power in a Carbon-Constrained World: Capacity, Cost and Environmental
David Keith, University of Calgary
Wind power has come of age, with over 40 gigawatts of global
capacity and annual equipment sales near $10 billion. While
this growth rate is impressive, wind power currently supplies
a trivial fraction of global energy needs.
Professor David Keith works near the interface between climate
science, energy technology, and public policy. He will give
a survey of the technical and economic feasibility of wind
power in a carbon-constrained world, including the technology
of wind turbines and the economics of integrating large-scale
wind power into the electrical grid.
From an environmental standpoint, Professor Keith will offer
his unique perspective on climatic impacts: wind power can
alter local and global climate by extracting kinetic energy
and by modifying turbulent transport in the atmospheric boundary
layer, as well as more familiar issues arising from large-scale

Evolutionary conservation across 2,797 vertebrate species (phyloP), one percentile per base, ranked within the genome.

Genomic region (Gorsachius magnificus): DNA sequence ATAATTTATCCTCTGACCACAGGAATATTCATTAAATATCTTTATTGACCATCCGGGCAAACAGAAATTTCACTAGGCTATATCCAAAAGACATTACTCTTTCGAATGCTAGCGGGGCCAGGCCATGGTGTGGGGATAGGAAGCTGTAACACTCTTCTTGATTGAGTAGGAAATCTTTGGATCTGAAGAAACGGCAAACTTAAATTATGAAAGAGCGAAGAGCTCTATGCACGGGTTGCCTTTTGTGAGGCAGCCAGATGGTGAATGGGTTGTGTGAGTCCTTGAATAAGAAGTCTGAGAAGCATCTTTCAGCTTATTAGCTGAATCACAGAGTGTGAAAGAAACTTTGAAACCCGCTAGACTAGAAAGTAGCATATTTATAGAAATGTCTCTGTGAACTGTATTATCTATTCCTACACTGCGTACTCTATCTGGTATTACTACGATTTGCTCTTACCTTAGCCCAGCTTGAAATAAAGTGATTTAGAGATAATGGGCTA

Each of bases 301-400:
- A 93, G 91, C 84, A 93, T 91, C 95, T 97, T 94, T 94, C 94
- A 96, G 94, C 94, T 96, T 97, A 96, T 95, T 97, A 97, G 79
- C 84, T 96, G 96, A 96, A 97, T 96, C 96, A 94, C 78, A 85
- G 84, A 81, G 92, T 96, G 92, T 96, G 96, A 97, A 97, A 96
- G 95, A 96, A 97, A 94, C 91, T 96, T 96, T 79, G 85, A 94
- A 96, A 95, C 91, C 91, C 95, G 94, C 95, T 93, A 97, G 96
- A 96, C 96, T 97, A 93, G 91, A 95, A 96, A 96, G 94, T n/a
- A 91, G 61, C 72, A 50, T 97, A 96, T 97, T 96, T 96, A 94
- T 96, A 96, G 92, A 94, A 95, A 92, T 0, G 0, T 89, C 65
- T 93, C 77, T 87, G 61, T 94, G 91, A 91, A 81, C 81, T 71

land use. These issues will be discussed, as will their impact
on scientific and policy decision-making.
Professor Keith is a Canada Research Chair in Energy and the
Environment, with cross-appointments to the Departments of
Chemical and Petroleum Engineering and Economics at University
of Calgary. In addition, he is an Adjunct Professor at Carnegie
Mellon University. Much of his policy work is focused on capture
and storage of CO2. He serves as Chair of a crosscutting group
for a special report on CO2 storage for the Intergovernmental
Panel on Climate Change (IPCC) and as member of the National
Advisory Panel on Sustainable Energy Science and Technology.
Organized by: The Partnership Group for Science and Engineering
--the Speaker of the Senate, the Hon. Daniel Hays
--the Speaker of the House of Commons, the Hon. Peter Milliken
--Science and Engineering Research Canada (NSERC)
DATE: Thursday September 29, 2005 from 7:30 am - 9:00 am